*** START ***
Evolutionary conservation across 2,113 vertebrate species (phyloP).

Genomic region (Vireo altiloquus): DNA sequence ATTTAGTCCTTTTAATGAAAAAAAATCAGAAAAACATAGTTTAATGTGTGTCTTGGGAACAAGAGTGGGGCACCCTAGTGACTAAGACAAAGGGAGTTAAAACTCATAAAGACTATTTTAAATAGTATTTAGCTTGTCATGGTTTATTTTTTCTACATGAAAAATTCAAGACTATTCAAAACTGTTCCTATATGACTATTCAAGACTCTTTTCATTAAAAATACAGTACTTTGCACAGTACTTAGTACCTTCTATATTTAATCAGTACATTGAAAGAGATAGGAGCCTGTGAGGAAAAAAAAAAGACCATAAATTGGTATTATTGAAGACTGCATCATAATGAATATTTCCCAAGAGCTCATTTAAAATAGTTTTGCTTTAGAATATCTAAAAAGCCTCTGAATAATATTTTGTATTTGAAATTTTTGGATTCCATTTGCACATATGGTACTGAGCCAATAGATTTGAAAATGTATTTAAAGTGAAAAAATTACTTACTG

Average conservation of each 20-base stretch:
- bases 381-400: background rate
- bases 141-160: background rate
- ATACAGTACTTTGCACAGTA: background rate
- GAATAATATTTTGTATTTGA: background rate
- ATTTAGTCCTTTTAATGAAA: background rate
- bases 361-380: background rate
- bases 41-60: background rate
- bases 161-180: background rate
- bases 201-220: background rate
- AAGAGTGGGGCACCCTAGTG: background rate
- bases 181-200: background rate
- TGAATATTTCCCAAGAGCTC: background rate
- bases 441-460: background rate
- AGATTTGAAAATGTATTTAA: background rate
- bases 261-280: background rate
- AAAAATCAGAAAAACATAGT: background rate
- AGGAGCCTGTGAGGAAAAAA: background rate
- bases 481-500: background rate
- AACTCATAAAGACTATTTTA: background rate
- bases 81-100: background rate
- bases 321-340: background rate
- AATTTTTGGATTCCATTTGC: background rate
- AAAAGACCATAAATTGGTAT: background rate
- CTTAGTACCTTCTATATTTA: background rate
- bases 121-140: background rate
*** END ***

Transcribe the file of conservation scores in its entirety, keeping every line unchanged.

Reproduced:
Evolutionary conservation across 2,113 vertebrate species (phyloP).

Genomic region (Vireo altiloquus): DNA sequence ATTTAGTCCTTTTAATGAAAAAAAATCAGAAAAACATAGTTTAATGTGTGTCTTGGGAACAAGAGTGGGGCACCCTAGTGACTAAGACAAAGGGAGTTAAAACTCATAAAGACTATTTTAAATAGTATTTAGCTTGTCATGGTTTATTTTTTCTACATGAAAAATTCAAGACTATTCAAAACTGTTCCTATATGACTATTCAAGACTCTTTTCATTAAAAATACAGTACTTTGCACAGTACTTAGTACCTTCTATATTTAATCAGTACATTGAAAGAGATAGGAGCCTGTGAGGAAAAAAAAAAGACCATAAATTGGTATTATTGAAGACTGCATCATAATGAATATTTCCCAAGAGCTCATTTAAAATAGTTTTGCTTTAGAATATCTAAAAAGCCTCTGAATAATATTTTGTATTTGAAATTTTTGGATTCCATTTGCACATATGGTACTGAGCCAATAGATTTGAAAATGTATTTAAAGTGAAAAAATTACTTACTG

Average conservation of each 20-base stretch:
- bases 381-400: background rate
- bases 141-160: background rate
- ATACAGTACTTTGCACAGTA: background rate
- GAATAATATTTTGTATTTGA: background rate
- ATTTAGTCCTTTTAATGAAA: background rate
- bases 361-380: background rate
- bases 41-60: background rate
- bases 161-180: background rate
- bases 201-220: background rate
- AAGAGTGGGGCACCCTAGTG: background rate
- bases 181-200: background rate
- TGAATATTTCCCAAGAGCTC: background rate
- bases 441-460: background rate
- AGATTTGAAAATGTATTTAA: background rate
- bases 261-280: background rate
- AAAAATCAGAAAAACATAGT: background rate
- AGGAGCCTGTGAGGAAAAAA: background rate
- bases 481-500: background rate
- AACTCATAAAGACTATTTTA: background rate
- bases 81-100: background rate
- bases 321-340: background rate
- AATTTTTGGATTCCATTTGC: background rate
- AAAAGACCATAAATTGGTAT: background rate
- CTTAGTACCTTCTATATTTA: background rate
- bases 121-140: background rate